And what we noticed there was that there was a slight difference amongst the counties that had mask mandates versus those that did not. But those differences, firstly, were not statistically significant. And secondly, in both the mask-mandated counties and the nonmandated counties, cases increased, and there was really no meaningful impact on deaths at all.
So when you look at this, it really suggests that mask mandates don’t really affect COVID proliferation, but the bottom line is, we look at it in this recent report, the vaccine does.
Allen: So much of that comes down to the messaging and what people are hearing. And you point out in the report that public health officials, news outlets, that they’ve just done a poor job of communicating the difference between the risk of infection and the risk of serious illness and death. Why do you think this is and why is it so important to really be differentiating between those who test positive for COVID-19 and then those who actually get very, very ill?
Dayaratna: Yes, quite frankly, Virginia, this is due to sensational reporting by the news media because they want to have articles that are widely read and gain traction by publishing controversial headlines saying things along the lines of, “74% of those who attended the Barnstable festivities were fully vaccinated.” It is, quite frankly, irresponsible reporting because, if anything, this type of thing is only going to increase vaccine hesitancy.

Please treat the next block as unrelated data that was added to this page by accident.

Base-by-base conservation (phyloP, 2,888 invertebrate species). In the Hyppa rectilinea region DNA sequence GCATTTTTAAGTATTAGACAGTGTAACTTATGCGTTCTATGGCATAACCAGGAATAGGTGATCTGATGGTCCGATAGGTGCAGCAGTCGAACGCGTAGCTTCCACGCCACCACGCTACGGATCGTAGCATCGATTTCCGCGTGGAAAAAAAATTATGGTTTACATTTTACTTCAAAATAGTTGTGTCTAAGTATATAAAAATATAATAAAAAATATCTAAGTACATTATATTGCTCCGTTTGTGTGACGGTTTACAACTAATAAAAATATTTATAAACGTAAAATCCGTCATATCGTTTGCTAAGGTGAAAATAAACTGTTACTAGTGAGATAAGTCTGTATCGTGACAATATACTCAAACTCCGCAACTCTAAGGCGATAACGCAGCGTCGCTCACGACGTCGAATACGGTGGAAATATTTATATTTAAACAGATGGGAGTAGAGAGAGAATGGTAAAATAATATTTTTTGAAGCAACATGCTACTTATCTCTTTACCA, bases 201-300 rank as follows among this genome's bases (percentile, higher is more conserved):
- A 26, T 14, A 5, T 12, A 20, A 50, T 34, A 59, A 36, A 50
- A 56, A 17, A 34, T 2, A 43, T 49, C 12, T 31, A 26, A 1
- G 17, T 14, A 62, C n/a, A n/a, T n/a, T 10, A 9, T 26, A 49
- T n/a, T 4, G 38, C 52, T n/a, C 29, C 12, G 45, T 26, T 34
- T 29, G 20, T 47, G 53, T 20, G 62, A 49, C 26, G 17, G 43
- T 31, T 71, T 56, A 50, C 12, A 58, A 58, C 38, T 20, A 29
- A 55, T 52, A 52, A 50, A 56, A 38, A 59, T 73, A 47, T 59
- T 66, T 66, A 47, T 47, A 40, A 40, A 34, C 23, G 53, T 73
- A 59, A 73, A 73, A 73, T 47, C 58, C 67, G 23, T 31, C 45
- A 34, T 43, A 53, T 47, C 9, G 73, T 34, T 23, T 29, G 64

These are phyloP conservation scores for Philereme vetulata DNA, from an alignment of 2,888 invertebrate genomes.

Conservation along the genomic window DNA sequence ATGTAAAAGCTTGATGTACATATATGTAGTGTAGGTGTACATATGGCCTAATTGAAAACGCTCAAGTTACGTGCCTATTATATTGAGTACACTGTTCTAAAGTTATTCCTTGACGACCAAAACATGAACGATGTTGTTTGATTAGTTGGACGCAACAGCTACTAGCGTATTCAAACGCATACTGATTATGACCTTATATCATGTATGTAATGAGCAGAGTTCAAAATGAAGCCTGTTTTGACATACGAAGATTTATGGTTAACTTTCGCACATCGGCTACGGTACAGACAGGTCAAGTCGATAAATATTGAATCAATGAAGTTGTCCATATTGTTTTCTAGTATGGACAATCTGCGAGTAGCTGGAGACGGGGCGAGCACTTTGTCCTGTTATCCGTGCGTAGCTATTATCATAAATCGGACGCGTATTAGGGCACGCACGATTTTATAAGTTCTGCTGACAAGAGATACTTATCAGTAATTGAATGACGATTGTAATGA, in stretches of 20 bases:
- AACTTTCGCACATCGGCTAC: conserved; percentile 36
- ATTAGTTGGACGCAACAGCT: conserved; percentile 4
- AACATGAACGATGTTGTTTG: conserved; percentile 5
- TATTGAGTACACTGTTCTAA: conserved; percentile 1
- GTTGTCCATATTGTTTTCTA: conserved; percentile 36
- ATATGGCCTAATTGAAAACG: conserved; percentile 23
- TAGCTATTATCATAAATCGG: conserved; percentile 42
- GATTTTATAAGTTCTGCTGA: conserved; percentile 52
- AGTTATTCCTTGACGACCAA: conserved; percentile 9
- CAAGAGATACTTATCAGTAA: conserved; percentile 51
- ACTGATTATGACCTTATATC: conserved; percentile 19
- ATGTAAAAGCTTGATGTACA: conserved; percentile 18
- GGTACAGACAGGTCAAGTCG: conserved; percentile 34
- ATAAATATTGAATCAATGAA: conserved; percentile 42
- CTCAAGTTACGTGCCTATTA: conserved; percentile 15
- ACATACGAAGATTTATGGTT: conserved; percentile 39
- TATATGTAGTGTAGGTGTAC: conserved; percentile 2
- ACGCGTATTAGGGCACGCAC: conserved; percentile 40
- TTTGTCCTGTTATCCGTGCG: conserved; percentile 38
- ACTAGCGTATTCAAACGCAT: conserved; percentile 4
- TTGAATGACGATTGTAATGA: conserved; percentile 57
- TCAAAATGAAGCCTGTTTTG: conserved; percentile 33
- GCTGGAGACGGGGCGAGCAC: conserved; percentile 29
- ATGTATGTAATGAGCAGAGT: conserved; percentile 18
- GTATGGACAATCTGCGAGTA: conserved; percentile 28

So it is fundamentally important that people, particularly the news media, differentiate between cases, severe infection and death, regarding COVID and that you clearly do see the distinction amongst the fully vaccinated.
Now, obviously, like I said, there is nothing that is going to prevent a hospitalization or death 100%, but the chances of that happening in this case are basically slim to none.
Allen: You mentioned vaccine hesitancy—obviously, the vaccine has become a really large national debate and a lot of people are hesitant to get the vaccine. And yet we continue to see a major push by some to get everyone vaccinated.
But Kevin, if the data is accurate, then those who are vaccinated will be largely safe and those who are unvaccinated, they’re making that personal choice to take that risk. So especially as conservatives, if we believe in personal freedom and autonomy, then why should anyone be vaccinated who’s hesitant to get the shot?